Stopped by Police Suspected DUI
If you are celebrating a special event or holiday weekend, and drinking makes up a part of that celebration, what do I do when I am stopped by police and is suspect D.U.I.? This is Attorney Joseph Paletta, and much of my legal experience is in the specific area of Driving Under the Influence of Alcohol (D.U.I.) defense, as is a significant part of my law practice today.
This blog addresses a stop of your vehicle by police under common, not extraordinary* circumstances. First, you should follow the instructions of the police in a respectful manner. Police are always looking for evidence of a driver who may be under the influence, and being argumentative, not cooperative, with police can be used as a piece of evidence that contributes to a finding of Probable Cause that you are driving under the influence.
However, and this is the purpose of this blog, if police ask you if you have been drinking, I advise that you not answer that specific question with a yes. We all have a constitutional right not to incriminate ourselves. When police ask you if you have been drinking, they are asking you to incriminate yourself without advising you that you have a constitutional right not to do so. They are either attempting to confirm other evidence i.e. an odor of alcohol, to order a breath or blood test, or they are attempting to create a reason to order a breath or blood test when they have little or no other evidence.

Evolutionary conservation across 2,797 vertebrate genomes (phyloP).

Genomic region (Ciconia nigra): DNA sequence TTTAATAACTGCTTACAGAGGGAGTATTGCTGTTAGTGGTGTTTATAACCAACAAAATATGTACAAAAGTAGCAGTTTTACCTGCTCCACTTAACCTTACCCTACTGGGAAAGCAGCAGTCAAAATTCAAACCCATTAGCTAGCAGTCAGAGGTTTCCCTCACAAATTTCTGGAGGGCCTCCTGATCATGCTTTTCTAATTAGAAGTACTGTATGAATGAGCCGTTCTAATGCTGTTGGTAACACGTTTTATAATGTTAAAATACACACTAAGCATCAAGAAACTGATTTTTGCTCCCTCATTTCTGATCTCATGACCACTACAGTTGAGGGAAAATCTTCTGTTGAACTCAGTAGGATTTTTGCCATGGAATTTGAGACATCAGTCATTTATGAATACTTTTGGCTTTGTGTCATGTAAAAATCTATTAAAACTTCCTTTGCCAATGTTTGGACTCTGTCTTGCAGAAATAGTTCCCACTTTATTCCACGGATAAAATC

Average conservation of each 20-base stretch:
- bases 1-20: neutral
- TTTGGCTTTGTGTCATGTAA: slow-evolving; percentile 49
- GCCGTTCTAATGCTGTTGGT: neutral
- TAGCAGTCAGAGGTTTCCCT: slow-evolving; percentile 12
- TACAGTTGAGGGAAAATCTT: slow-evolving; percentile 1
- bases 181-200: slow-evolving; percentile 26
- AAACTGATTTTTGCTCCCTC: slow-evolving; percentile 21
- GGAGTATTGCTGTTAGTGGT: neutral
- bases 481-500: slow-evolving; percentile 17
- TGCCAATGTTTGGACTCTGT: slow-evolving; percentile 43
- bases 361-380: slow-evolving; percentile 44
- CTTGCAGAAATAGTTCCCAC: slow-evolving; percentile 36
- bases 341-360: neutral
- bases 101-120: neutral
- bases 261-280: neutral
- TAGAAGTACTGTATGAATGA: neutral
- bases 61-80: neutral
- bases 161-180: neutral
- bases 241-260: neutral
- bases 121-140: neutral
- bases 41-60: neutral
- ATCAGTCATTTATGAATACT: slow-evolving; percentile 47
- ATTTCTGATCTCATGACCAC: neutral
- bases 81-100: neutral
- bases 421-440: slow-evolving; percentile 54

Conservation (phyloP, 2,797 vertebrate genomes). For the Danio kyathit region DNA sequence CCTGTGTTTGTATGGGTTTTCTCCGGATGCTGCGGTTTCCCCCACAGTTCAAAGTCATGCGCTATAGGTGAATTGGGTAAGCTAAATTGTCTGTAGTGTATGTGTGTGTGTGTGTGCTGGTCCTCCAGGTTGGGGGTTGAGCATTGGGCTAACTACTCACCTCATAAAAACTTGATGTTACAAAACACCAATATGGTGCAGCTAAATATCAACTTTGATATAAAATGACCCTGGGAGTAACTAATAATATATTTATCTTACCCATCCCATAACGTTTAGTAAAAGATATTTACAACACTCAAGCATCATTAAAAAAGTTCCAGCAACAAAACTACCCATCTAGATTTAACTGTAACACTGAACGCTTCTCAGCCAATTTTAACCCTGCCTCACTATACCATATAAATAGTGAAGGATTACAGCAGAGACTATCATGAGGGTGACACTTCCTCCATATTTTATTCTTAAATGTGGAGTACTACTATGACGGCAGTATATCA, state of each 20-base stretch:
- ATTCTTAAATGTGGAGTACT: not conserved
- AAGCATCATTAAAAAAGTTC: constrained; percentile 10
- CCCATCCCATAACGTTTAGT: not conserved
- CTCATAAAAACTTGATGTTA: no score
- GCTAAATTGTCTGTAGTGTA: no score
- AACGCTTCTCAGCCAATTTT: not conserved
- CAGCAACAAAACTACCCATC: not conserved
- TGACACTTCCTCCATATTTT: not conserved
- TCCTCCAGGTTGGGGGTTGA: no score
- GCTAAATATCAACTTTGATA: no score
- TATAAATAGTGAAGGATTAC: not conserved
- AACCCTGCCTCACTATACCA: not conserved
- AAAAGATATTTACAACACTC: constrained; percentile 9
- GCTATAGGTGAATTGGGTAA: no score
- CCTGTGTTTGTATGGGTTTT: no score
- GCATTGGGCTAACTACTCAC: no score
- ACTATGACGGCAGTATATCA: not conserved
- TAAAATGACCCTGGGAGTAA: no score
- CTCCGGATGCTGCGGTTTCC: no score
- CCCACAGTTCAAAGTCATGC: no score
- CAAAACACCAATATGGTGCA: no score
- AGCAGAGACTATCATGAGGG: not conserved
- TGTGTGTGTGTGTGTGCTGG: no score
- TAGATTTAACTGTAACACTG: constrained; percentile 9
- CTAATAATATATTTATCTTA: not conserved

So if police ask the question have you the driver been drinking, what do you do? You can respectfully decline to answer that question, which is your right. You can also ask the police if you have the right not to answer. I understand that what I describe is difficult under the traumatic and difficult circumstance of a traffic stop, but this may permit your lawyer to present a defense on your behalf to the probable cause, or the opinion of intoxication.
* “extraordinary circumstances” means for example that this is your 5th or 4th or even 3rd DUI stop within 10 or fewer years which could result in a penalty of a year in state prison, and the same advice may not apply to all issues.